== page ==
Albertans could lose power and heat as disconnection moratorium is lifted

In Alberta, residents cannot be disconnected from their utility services during the winter months, defined as October 15 to April 15 each year.

Content of the article

More than 1,000 Albertans could be at risk of being disconnected from their utility services next month when the provincial restriction on shutting down services is lifted.

Advertisement 2

Content of the article

In Alberta, residents cannot be disconnected from their utility services during the winter months, defined as October 15 to April 15 each year. The winter of this year has seen bills soar across the province, causing the NDP opposition to worry about next month’s deadline.

Energy critic Kathleen Ganley tried to keep disconnections frozen throughout the summer until next year’s moratorium becomes active. However, this proposal was defeated in the Legislative Assembly.

NDP Leader Rachel Notley said Friday she believes there are “tens of thousands” of Albertans who are behind on their bills.

“We don’t know the exact details, but we do know the government has the opportunity to protect these families,” Notley said while outlining a proposal to tackle rising inflation. “That’s what we’re asking them to do.”

Advertisement 3

Content of the article

When the NDP was in power, it implemented a price cap in 2016 that capped costs at 6.8 cents per kilowatt for price-regulated option contracts. This price cap was removed by the current United Conservative government in 2019.

Associate Natural Gas and Power Minister Dale Nally said in a statement that data on potential disconnections is not yet available, but last year 1,485 disconnections were reported to the consumer advocate. utilities in the province as part of the reconnect program. In 2017-2018, more than 3,000 disconnections were reported.

These reports do not include all service interruptions, but rather indicate how many people did not access their public services during the summer months until October 15 last year.

Advertisement 4

Content of the article

“We stay in regular contact with retailers about market conditions and issues such as disconnections. This week, there has not been an above average number of disconnections disclosed to us compared to what has been seen in previous years on April 15,” Nally said in a statement. “We will remain in close contact with these retailers and take action if these numbers reach worrying levels. The true impact of overdue accounts from January to February billing cycles will not be known until around May or June. »

Albertans have been hit hard by rising utility bills as demand spurred by extreme weather has been linked to market factors driving up prices, with some Calgarians reporting their bills nearly doubled from Last year. In response, the government has introduced a natural gas rebate that will take effect next winter if prices rise above $6.50 per gigajoule. The UCP’s projections in its latest budget do not expect prices to reach those prices, but Finance Minister Travis Toews said Albertans will be protected if prices continue to rise.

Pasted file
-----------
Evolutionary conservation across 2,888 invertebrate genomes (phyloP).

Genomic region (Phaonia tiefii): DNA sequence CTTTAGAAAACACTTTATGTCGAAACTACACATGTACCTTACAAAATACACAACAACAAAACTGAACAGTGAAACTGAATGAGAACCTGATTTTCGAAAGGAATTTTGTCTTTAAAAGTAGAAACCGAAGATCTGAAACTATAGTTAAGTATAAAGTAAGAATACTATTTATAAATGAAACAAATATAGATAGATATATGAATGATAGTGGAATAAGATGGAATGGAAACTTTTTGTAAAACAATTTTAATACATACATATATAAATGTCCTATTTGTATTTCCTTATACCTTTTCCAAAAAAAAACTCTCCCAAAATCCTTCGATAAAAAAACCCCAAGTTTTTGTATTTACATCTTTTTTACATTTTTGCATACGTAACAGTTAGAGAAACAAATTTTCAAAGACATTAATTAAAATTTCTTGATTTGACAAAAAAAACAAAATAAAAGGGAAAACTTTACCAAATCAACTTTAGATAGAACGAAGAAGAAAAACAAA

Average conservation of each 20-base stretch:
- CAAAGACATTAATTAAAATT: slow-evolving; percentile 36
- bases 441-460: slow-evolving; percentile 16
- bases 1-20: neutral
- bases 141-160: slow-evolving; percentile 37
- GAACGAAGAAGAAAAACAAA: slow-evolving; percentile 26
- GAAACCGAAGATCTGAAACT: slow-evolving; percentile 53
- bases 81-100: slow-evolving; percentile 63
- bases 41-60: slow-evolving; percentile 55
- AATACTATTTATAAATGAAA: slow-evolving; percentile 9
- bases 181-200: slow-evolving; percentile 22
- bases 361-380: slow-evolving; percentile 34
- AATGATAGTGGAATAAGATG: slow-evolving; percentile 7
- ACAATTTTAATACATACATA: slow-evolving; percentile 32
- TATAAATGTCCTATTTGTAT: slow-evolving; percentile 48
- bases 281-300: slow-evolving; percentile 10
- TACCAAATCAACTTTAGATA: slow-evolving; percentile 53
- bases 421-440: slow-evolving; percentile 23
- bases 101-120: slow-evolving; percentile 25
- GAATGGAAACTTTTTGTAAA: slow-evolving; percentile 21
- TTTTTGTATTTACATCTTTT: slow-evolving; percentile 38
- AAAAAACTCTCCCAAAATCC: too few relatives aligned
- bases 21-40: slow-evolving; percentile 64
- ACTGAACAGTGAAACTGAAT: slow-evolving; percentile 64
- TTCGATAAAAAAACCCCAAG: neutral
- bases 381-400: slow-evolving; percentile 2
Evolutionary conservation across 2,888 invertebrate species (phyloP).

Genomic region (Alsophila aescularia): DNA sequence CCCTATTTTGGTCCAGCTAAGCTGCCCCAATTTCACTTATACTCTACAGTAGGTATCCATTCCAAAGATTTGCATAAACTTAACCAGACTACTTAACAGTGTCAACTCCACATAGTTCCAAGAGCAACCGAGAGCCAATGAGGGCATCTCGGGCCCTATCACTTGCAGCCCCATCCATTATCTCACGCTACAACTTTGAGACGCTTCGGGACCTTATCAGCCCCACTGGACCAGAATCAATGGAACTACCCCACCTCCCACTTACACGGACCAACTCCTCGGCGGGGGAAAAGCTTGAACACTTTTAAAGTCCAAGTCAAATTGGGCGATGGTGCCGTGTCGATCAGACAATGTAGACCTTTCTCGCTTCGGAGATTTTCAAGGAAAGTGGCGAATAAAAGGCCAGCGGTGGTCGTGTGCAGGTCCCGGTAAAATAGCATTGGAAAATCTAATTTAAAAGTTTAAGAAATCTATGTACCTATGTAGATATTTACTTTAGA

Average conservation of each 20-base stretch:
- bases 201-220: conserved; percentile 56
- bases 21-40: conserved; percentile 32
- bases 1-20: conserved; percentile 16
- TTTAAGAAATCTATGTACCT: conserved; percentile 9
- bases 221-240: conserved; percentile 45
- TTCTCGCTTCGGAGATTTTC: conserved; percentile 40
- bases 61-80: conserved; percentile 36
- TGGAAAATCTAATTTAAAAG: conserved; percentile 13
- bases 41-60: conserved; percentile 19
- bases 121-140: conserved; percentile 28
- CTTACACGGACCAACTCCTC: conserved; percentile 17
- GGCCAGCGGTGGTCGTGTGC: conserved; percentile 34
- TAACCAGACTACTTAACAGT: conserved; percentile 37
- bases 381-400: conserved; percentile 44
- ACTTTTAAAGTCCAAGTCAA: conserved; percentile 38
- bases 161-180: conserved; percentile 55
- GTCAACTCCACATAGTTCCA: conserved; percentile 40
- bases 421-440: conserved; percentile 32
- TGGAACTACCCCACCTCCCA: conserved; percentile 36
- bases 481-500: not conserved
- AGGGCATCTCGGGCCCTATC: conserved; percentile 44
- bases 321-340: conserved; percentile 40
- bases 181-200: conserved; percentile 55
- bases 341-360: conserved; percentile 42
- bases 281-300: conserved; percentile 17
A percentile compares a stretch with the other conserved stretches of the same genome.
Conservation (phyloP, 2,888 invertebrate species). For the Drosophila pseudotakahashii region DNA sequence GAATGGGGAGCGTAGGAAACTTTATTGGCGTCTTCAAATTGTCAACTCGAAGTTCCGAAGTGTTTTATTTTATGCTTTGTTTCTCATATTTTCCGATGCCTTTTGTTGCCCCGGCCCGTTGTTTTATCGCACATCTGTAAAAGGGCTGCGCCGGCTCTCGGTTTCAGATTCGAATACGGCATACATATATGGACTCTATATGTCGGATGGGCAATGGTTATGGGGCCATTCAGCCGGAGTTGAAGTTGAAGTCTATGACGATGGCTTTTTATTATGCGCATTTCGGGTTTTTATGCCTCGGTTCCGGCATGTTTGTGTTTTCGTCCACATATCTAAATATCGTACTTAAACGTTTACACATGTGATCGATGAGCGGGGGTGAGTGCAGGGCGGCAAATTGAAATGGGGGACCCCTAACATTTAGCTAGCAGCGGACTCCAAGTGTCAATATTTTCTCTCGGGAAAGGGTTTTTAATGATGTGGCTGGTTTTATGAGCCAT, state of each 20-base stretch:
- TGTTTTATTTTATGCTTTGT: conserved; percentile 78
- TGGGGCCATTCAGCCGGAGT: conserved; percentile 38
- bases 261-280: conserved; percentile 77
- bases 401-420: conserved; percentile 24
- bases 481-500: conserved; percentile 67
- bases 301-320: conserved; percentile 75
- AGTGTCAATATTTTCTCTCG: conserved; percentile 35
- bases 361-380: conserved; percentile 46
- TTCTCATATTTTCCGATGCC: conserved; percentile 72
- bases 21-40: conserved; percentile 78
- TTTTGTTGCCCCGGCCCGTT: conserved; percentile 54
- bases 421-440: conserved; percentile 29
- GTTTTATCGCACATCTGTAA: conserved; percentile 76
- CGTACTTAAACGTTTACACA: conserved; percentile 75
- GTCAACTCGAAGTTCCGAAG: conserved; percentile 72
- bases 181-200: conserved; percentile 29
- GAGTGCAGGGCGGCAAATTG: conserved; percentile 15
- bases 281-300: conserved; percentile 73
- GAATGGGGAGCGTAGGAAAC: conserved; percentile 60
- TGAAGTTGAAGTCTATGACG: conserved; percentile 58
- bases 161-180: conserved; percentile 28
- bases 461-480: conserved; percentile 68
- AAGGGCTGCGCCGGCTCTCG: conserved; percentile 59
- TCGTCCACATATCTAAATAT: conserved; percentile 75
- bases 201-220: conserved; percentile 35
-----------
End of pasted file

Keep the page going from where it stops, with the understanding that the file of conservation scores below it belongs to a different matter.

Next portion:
Advertisement 5

Content of the article

The government also created a retroactive $150 rebate on electricity prices for the past three months and cut provincial gasoline taxes to help mitigate record inflation rates caused in part by the surge. gasoline prices and unprecedented demand in the face of Russia’s invasion of Ukraine.

Enmax, the company that supplies electricity to large numbers of Calgarians, cited confidentiality reasons as it said it could not provide figures on how many residents are at risk of losing power. Spokeswoman Chinta Puxley said Enmax will reach out to customers using load limiters — devices that restrict power to a few household essentials — to help them find manageable payment options.

Epcor, which provides electricity to Edmontonians, said it expects the same number of people to be on load limiters as in previous years when April 15 rolls around. He also said the company would work with overdue customers.

Advertising 6

Content of the article

Nally said the most important thing Albertans can do if they’re worried about facing a loss of utility services is stay in touch with their providers. He also said they can contact the Utility Consumer Advocate for more information on specialty programs or contract support.

“Retailers are committed to exploring all possible options to help their customers stay connected with payment plans or other solutions, and will proactively reach out if a customer is about to disconnect,” said Nally.

Nally said accepting the NDP’s proposal to extend the moratorium on cutting services would cost Albertans in the long run, as other consumers would have to foot the bill.

[email protected]

Advertisement 1


Postmedia is committed to maintaining a lively yet civil discussion forum and encourages all readers to share their views on our articles. Comments can take up to an hour to be moderated before appearing on the site. We ask that you keep your comments relevant and respectful. We have enabled email notifications. You will now receive an email if you receive a reply to your comment, if there is an update to a comment thread you follow, or if a user follows you comments. See our Community Guidelines for more information and details on how to adjust your email settings.

About Mike Stevenson

Check Also

Canadian Pacific Announces Multi-Year Agreement with CMA CGM

CALGARY, Alta., May 31, 2022 /PRNewswire/ – Canadian Pacific (TSX: CP) (NYSE: CP) today announced …